Saturday, March 2, 2024
HomeCultureTheatreOpening Night

Opening Night

Opening Night
Writer: John Cassavetes
Director and Adaptor: Carissa Licciardello
Belvoir Upstairs Theatre
February 26 – March 27, 2022

While the John Cassavetes 1977 sleeper-hit portrays the triumph of an ageing alcoholic “actress” over the back-pedalling role assigned to her by society, Carissa Licciardello’s clever adaption prompts the audience to realise the extent to which current perception has rejected an age or gender limitation on women’s self-development.

Sarah (Toni Scanlon), a 60s-plus playwright, has written the role of Virginia in The Second Woman according to her own lived experience of ageing. Basically: Unlike men, women do not improve with age and, if wise, when middle-aged, will graciously accept a minor role in life – and if lucky on stage. Also, when they’re over 60, they will agree to become invisible altogether. A sad story but while Myrtle (Leeanna Walsman) – middle-aged actor and heavy drinker, cast as Virginia – needs the role, she is conflicted about performing the part of a once in-demand actor who has lost her sense of personal autonomy.

The play opens with a play within the play as Virginia – uninvited – visits Maurice (Anthony Harkin) a former lover. Her appearance at the door wearing an iconic raincoat and sporting very blonde hair is hackneyed as is the predictable moment when she flings it aside to reveal a skimpy, black sequinned dress which she had – yes, really – worn at the height of their passionate affair 16 years ago. Wanting to revive a past in which she was desired and valued, she is humiliated and slapped by the now married, successful, well-off Maurice.

As Myrtle, she rejects the idea of accepting humiliation on stage but, doubting herself, she mourns her younger self that would have been more fearless and more competitive in the face of the ambitions of her male co-star. That self is referenced in the 19-year-old Nancy (Caitlin Burley) who adores the star with a youthful passion and who Myrtle imagines she has killed by thrusting her accidentally into the path of car just as she, herself, is being crushed by denial of who she is.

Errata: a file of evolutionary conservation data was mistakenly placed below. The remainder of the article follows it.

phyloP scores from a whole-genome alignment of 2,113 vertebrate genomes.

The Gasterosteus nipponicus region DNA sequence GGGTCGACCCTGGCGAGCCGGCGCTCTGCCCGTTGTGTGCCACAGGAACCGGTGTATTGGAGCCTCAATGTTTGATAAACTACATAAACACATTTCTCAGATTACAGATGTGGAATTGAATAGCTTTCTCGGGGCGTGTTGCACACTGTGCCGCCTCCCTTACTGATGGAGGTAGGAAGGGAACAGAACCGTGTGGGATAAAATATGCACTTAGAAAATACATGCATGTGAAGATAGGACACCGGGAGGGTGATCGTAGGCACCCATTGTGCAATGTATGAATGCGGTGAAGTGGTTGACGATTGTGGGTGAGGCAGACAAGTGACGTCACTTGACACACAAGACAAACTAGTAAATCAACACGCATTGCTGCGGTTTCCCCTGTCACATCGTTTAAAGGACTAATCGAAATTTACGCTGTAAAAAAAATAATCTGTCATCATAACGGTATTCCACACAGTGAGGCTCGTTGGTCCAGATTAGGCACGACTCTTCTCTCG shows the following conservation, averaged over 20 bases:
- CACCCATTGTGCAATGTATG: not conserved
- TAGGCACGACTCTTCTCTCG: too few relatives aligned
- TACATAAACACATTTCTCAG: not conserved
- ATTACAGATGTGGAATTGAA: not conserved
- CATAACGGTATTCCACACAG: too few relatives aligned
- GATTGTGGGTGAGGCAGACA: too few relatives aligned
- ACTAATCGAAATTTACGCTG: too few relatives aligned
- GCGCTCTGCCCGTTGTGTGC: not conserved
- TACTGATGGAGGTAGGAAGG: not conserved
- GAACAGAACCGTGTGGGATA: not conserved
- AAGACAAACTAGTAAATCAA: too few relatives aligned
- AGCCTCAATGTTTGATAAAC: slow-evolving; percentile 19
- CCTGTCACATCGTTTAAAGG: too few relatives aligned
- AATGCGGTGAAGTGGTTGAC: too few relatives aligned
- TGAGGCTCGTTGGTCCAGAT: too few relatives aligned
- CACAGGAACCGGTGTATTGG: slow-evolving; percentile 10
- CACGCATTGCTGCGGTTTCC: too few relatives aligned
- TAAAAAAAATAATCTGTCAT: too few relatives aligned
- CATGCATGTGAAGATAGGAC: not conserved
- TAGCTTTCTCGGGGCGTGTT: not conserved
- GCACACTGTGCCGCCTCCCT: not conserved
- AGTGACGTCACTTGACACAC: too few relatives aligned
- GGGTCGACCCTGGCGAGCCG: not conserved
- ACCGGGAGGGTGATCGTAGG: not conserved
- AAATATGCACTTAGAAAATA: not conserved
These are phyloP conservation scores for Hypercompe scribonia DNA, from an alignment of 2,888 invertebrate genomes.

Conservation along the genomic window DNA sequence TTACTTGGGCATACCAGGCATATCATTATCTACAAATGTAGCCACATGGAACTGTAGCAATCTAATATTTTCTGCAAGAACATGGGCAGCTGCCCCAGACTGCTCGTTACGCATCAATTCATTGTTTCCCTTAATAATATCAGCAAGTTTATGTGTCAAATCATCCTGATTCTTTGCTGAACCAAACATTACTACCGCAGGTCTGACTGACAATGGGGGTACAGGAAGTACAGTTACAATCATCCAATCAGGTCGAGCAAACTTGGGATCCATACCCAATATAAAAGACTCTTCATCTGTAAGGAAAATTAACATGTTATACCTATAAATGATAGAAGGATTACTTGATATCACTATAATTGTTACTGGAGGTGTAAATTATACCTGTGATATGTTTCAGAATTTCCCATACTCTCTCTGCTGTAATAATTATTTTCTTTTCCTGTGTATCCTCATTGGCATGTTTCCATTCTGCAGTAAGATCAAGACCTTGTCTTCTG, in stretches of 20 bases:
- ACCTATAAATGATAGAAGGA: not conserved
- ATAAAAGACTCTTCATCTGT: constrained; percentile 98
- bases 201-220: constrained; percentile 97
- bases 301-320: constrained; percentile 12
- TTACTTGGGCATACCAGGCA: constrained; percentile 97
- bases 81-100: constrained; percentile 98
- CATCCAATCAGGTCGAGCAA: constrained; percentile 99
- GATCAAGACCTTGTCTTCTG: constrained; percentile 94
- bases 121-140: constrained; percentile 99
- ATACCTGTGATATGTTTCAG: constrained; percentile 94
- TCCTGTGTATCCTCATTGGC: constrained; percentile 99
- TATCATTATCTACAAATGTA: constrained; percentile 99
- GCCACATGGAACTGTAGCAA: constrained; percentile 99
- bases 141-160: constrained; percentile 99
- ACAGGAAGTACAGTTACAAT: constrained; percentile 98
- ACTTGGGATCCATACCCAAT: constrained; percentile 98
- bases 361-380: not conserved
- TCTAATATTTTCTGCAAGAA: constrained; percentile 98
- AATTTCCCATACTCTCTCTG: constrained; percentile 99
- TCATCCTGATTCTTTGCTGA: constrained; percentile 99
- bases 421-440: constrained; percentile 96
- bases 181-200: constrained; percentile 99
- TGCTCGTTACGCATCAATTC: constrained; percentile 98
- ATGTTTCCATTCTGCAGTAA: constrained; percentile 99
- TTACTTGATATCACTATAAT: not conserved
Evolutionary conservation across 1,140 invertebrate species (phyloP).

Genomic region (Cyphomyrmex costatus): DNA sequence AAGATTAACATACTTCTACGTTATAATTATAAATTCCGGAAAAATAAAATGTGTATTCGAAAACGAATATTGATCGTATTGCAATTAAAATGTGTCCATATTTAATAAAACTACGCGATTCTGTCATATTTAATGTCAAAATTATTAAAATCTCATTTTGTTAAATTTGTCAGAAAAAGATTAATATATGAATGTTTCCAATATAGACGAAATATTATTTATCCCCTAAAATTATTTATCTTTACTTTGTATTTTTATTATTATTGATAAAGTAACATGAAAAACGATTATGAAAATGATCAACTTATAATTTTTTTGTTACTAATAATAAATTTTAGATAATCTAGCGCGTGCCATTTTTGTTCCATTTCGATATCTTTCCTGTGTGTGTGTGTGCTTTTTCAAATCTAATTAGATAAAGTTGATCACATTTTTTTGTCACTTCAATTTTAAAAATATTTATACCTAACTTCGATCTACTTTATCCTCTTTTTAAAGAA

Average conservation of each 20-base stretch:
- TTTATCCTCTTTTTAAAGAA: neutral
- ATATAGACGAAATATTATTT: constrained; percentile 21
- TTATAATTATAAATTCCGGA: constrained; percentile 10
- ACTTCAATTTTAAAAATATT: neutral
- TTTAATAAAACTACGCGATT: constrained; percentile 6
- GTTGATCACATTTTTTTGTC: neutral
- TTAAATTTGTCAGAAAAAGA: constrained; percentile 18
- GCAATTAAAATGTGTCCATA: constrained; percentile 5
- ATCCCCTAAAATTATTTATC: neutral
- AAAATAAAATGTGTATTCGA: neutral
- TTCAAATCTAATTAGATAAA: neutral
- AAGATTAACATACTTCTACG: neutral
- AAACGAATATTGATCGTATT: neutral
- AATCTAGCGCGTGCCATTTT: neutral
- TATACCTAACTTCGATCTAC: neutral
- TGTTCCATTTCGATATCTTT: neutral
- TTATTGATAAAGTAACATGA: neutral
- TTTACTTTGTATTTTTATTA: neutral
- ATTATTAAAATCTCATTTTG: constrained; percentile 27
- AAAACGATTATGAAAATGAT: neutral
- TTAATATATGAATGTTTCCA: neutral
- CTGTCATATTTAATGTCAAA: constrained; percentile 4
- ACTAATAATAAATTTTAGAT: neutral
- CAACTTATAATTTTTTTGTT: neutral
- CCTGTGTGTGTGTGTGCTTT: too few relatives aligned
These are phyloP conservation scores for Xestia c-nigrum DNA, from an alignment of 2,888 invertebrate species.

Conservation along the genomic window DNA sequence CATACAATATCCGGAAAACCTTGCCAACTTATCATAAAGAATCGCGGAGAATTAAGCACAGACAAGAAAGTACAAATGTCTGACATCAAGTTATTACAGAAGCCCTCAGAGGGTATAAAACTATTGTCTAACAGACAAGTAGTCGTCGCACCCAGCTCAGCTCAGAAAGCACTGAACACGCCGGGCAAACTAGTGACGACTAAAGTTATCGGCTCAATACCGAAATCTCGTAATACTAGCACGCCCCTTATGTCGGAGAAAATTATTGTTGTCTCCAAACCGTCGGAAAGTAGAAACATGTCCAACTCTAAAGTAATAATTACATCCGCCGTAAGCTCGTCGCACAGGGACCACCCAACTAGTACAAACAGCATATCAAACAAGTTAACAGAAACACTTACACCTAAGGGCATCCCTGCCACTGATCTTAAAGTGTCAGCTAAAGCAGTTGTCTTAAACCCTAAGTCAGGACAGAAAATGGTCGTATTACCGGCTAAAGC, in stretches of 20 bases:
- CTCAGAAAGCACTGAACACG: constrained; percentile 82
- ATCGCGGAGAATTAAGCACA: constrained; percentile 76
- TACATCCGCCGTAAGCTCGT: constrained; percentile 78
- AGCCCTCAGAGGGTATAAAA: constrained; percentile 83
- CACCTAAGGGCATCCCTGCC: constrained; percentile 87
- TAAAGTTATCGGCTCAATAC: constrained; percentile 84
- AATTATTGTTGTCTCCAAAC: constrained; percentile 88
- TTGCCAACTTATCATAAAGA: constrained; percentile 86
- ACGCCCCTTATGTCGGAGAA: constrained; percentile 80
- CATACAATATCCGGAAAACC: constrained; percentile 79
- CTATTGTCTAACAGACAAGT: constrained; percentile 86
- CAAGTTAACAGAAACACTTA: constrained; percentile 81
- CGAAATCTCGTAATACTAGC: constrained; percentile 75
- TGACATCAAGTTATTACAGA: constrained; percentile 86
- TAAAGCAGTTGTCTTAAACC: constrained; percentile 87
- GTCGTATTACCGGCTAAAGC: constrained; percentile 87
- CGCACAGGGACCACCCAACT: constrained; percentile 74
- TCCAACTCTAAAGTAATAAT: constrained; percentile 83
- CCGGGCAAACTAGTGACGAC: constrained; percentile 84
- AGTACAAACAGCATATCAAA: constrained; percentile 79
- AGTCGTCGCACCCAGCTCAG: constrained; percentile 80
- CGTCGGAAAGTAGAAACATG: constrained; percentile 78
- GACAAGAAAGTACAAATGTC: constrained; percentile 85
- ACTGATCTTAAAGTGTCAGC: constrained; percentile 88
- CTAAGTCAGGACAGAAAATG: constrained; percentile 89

Versions of herself haunt and distract her as the unlikable director, Manny (Luke Mullins), bullies her and the apparently omniscient Sara invalidates Myrtle’s insistence that she, unlike Virginia, has a sense of self and cannot get into the part the script prescribes. Her inability to learn text she doesn’t believe in – a text that is “hopeless” – is resolved on opening night when Myrtle takes charge to the delight of the Belvoir audience. They have always been on her side along with Myrtle’s young dresser Kelly (Jing-Yuan Chan) because they know that it is Manny and Sarah who are the dinosaurs.

There is always the risk when adapting a success from the past that the new version will be less impactful despite the high quality of the present cast. Licciardello’s play is not challenging misogyny – both the male and female versions – but having the audience realise the extent to which they reject it. The final and very dynamic uplift is what they expect.

_______________
theatre@ssh.com.au

spot_img
- Advertisment -spot_img
- Advertisment -spot_img

Stingless bees at Mirrung Garden

Mirrung Garden at South Sydney Uniting Church in Waterloo is now home to a hive of native bees. The beehive is located in the south-east corner of the garden, which also includes a variety of native plants and trees, egg-laying hens, fruit and veggie plots, a beautiful contemplative garden,...

The Settlement needs our help

Did your kids go to The Settlement? Did you? Established by Sydney University Women’s College, this wonderful local organisation has been providing services for children and youth in our community for over 130 years. There are grandmothers and fathers in the neighbourhood who went to The Settlement when they were...

Volunteers’ News – February 2024

Welcome back to another year of the South Sydney Herald, still being published in our 23rd year, thanks to your support and readership.

Tennis legends criticised for boycott plea

Tennis greats Martina Navratilova and Chris Evert have been accused of “turning their backs on women” after pushing back on plans to hold the season ending WTA Finals in Saudi Arabia’s capital.

Photos from January 26

Michelle Haywood captures the mood of January 26 with this collection of photos from across South and central Sydney.

Melanoma treatment pioneers awarded 2024 Australian of the Year

University of Sydney Professors Georgina Long AO and Richard Scolyer AO, co-medical directors of the Melanoma Institute Australia, have jointly won the prestigious Australian of the Year award for their pioneering work in the treatment of melanoma.